Making it unpalatable
The provision of free food to the poor by professional female entertainers during Ramadan is bedevilled by controversy. Gamal Nkrumah
sounds out the debate
Tables of mercy, the traditional preparation by the rich and famous of Iftar banquets for the poor during the holy month of Ramadan has become something of a venerated tradition in Egypt and many Muslim countries. According to Al-Azhar's Fatwa Committee, LE2 billion is spent on mercy tables -- LE1 billion, and the other half on the rest of the country (other governorates). Officially, some 3.5 million poor people benefit from the service -- five per cent of the population. This is one way to fill empty stomachs, but it has also come to generate an often acrimonious controversy.
Churlish as it may seem to criticise those bent on doing good, many are bitterly opposed to the poor receiving financial assistance in any form, including food charity, from professional female entertainers. Some religious leaders and preachers have issued fatwas (religious edicts) declaring that it is haram (religiously forbidden) for the poor to eat from mercy tables provided by belly- dancers and other "debauched entertainers" and "seductresses" during Ramadan.
The debate has sparked much interest in the media as well as the public.
"Spend from the goodness of what you have earned," one of Egypt's most dynamic female preachers, Souad Saleh said, quoting the Quranic injunction. "Spending, in the sense of providing for the poor, generally should be of honestly- earned, halal, money. Money earned by dubious means, including entertainment, is not halal. It is haram even if it is well- intentioned." She continues, "the poor should not be eating from these mercy tables -- unless they are starving and have absolutely no other option."
Um Mahmoud, who sits regularly at the table of mercy of seasoned entertainer Fifi Abdu, says she has absolutely no qualms about being fed by the belly-dancer's largesse. "I am a widow and I come with my children to eat Iftar at Fifi Abdu's mercy tables in Gameat Al-Dowal Boulevard, Mohandessin. God bless her -- she cares for the poor."
For actresses and other professional female entertainers, Ramadan becomes an altruistic call to action. "I believe in the principle of feeding the hungry and the needy," dance diva Dina told Al-Ahram Weekly.
"I myself do not set up the tables of mercy in Ramadan, but I contribute financially to the already established mercy tables," she explained. "The debate is sexist. Why don't they object to professional male entertainers' charity," she wondered. "I refuse to get bogged down in sterile religious debates."
Egyptian pop entertainer Ruby has provided mercy tables serving Iftar meals, in the alleyway of Al-Sheikh Ibrahim, off Al-Geish Street, in downtown Cairo. Her aunts and relatives help her with the cooking and distribution of food to the poor. She believes this is the least that can be done to alleviate the poor's suffering. "Ramadan is the month of almsgiving, of mercy and compassion," Ruby explains. "I want to give -- it gives great personal pleasure and satisfaction to feed the poor".
Critics argue that the entertainers are trying to "atone for their sins". Actress Sabreen refuses to be drawn into arguments about who is sinful and who isn't. "I am not judgemental, and do not appreciate people who judge others. Piety is a very private, special relationship between an individual and God. Who am I to criticise others?"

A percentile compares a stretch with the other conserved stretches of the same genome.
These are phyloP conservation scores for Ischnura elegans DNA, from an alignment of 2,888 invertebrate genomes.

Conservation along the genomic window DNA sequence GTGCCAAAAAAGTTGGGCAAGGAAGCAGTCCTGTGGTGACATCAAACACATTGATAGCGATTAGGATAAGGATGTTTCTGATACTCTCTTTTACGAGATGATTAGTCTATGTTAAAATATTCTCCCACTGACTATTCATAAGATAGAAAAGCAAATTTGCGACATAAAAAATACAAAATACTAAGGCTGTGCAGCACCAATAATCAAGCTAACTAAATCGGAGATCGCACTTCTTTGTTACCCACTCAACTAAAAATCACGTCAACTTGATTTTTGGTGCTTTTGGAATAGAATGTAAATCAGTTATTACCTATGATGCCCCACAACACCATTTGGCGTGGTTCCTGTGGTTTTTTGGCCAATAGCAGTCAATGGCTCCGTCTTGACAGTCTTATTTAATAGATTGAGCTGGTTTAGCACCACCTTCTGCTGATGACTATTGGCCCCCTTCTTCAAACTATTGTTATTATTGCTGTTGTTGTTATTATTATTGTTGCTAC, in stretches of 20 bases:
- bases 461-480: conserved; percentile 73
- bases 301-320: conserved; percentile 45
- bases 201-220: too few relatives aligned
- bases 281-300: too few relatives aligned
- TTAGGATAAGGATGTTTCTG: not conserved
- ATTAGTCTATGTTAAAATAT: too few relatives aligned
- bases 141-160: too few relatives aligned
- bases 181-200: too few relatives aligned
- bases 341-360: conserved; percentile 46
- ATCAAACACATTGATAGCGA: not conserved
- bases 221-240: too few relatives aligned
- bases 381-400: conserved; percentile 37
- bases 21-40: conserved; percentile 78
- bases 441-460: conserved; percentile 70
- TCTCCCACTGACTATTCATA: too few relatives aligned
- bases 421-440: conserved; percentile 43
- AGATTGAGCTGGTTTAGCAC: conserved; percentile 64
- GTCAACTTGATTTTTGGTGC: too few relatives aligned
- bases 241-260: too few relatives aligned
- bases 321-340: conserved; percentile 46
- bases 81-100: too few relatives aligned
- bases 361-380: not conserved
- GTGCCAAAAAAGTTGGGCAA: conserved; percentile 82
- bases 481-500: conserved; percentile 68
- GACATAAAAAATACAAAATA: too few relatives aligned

Sabreen says that her "mercy tables" are in Helwan, the sprawling industrial suburb south of Cairo. "I do not discriminate between Christians and Muslims. Christians are most welcome to my mercy tables. The religion of the poor and needy is immaterial to me," she said.
"Many people, children, go to bed hungry not having eaten a proper meal. I can't stomach that, especially not in Ramadan."
Pop singer Sherine is proud of her poor roots. She was raised in the shantytown of Basateen, on the outskirts of affluent Maadi, where she now resides. She has engaged the enterprise of her father Sayed Mohamed Abdel-Wahab to manage her mercy tables in Basateen. Sherine says she owes it to the people of the poor neighbourhood in which she was raised.
Belly-dancer Lucy, likewise, has two mercy table undertakings -- one next to the nightclub owned by her husband Sultan El-Kashef in Haram (Pyramids) Street and the other in Mohamed Ali Street, where her artistic roots lie: it was in its vicinity that she learned how to professionally dance.
There seems to be a consensus among professional female entertainers that they do good because it gives them pure pleasure. They are acutely aware that the country has entered into a socially conservative phase unprecedented in modern Egyptian history. Religiosity is all the rage, and professional female entertainers have come under special scrutiny.
Art for art's sake is quite frankly frowned upon in many quarters. There are many middle class Egyptians who simply do not approve. Two decades ago, permitting the poor to accept the charity of what is widely seen as "ill-begotten wealth" was hardly a topic of heated debate. Today, it is.
Some entertainers claim that successful female artists and entertainers are envied because of the wealth their performances confer on them, which is regarded as haram. Their very profession is seen as an affront to religion and contemporary societal conventions. Not only should they be stigmatised, but their charity eschewed by the poor since it is "sinful".
The moral of the story seems to be that philantrophists ought to be upright, respectable members of society. Those suspected of practising the world's oldest profession, simply do not qualify.
Additional reporting by Enjy El-Naggar